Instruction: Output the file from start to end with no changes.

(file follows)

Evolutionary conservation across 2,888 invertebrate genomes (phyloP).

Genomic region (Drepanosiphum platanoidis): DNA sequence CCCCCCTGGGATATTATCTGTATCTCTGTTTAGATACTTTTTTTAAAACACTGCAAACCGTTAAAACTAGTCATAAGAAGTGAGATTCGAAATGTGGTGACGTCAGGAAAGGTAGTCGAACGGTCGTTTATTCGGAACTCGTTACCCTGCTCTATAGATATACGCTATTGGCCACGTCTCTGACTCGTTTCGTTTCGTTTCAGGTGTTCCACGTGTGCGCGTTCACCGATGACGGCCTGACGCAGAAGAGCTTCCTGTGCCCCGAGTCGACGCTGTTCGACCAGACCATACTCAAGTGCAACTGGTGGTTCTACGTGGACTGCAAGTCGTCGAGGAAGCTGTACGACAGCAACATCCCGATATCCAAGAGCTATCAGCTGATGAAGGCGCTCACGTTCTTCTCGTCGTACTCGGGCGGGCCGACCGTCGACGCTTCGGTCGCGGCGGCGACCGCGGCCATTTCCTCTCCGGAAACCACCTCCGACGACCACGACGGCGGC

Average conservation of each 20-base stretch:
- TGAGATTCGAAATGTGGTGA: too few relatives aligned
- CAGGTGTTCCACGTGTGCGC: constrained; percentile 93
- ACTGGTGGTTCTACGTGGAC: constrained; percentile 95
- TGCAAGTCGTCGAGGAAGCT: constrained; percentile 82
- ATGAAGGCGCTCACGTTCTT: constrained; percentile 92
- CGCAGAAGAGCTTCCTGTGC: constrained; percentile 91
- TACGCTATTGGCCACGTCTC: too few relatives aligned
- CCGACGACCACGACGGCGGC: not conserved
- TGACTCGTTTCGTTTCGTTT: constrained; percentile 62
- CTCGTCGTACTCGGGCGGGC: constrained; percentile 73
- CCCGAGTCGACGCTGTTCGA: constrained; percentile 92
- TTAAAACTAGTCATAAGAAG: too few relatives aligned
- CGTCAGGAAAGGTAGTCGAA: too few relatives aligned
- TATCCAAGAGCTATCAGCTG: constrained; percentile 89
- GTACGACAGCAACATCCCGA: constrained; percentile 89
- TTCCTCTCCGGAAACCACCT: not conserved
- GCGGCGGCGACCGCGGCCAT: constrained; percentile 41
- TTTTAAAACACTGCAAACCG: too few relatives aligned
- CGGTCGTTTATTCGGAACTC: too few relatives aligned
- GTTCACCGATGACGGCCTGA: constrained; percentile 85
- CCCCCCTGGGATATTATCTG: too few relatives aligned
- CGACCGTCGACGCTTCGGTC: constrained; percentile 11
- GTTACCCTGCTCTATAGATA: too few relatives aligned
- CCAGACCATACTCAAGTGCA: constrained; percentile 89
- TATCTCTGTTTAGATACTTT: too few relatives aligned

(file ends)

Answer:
Evolutionary conservation across 2,888 invertebrate genomes (phyloP).

Genomic region (Drepanosiphum platanoidis): DNA sequence CCCCCCTGGGATATTATCTGTATCTCTGTTTAGATACTTTTTTTAAAACACTGCAAACCGTTAAAACTAGTCATAAGAAGTGAGATTCGAAATGTGGTGACGTCAGGAAAGGTAGTCGAACGGTCGTTTATTCGGAACTCGTTACCCTGCTCTATAGATATACGCTATTGGCCACGTCTCTGACTCGTTTCGTTTCGTTTCAGGTGTTCCACGTGTGCGCGTTCACCGATGACGGCCTGACGCAGAAGAGCTTCCTGTGCCCCGAGTCGACGCTGTTCGACCAGACCATACTCAAGTGCAACTGGTGGTTCTACGTGGACTGCAAGTCGTCGAGGAAGCTGTACGACAGCAACATCCCGATATCCAAGAGCTATCAGCTGATGAAGGCGCTCACGTTCTTCTCGTCGTACTCGGGCGGGCCGACCGTCGACGCTTCGGTCGCGGCGGCGACCGCGGCCATTTCCTCTCCGGAAACCACCTCCGACGACCACGACGGCGGC

Average conservation of each 20-base stretch:
- TGAGATTCGAAATGTGGTGA: too few relatives aligned
- CAGGTGTTCCACGTGTGCGC: constrained; percentile 93
- ACTGGTGGTTCTACGTGGAC: constrained; percentile 95
- TGCAAGTCGTCGAGGAAGCT: constrained; percentile 82
- ATGAAGGCGCTCACGTTCTT: constrained; percentile 92
- CGCAGAAGAGCTTCCTGTGC: constrained; percentile 91
- TACGCTATTGGCCACGTCTC: too few relatives aligned
- CCGACGACCACGACGGCGGC: not conserved
- TGACTCGTTTCGTTTCGTTT: constrained; percentile 62
- CTCGTCGTACTCGGGCGGGC: constrained; percentile 73
- CCCGAGTCGACGCTGTTCGA: constrained; percentile 92
- TTAAAACTAGTCATAAGAAG: too few relatives aligned
- CGTCAGGAAAGGTAGTCGAA: too few relatives aligned
- TATCCAAGAGCTATCAGCTG: constrained; percentile 89
- GTACGACAGCAACATCCCGA: constrained; percentile 89
- TTCCTCTCCGGAAACCACCT: not conserved
- GCGGCGGCGACCGCGGCCAT: constrained; percentile 41
- TTTTAAAACACTGCAAACCG: too few relatives aligned
- CGGTCGTTTATTCGGAACTC: too few relatives aligned
- GTTCACCGATGACGGCCTGA: constrained; percentile 85
- CCCCCCTGGGATATTATCTG: too few relatives aligned
- CGACCGTCGACGCTTCGGTC: constrained; percentile 11
- GTTACCCTGCTCTATAGATA: too few relatives aligned
- CCAGACCATACTCAAGTGCA: constrained; percentile 89
- TATCTCTGTTTAGATACTTT: too few relatives aligned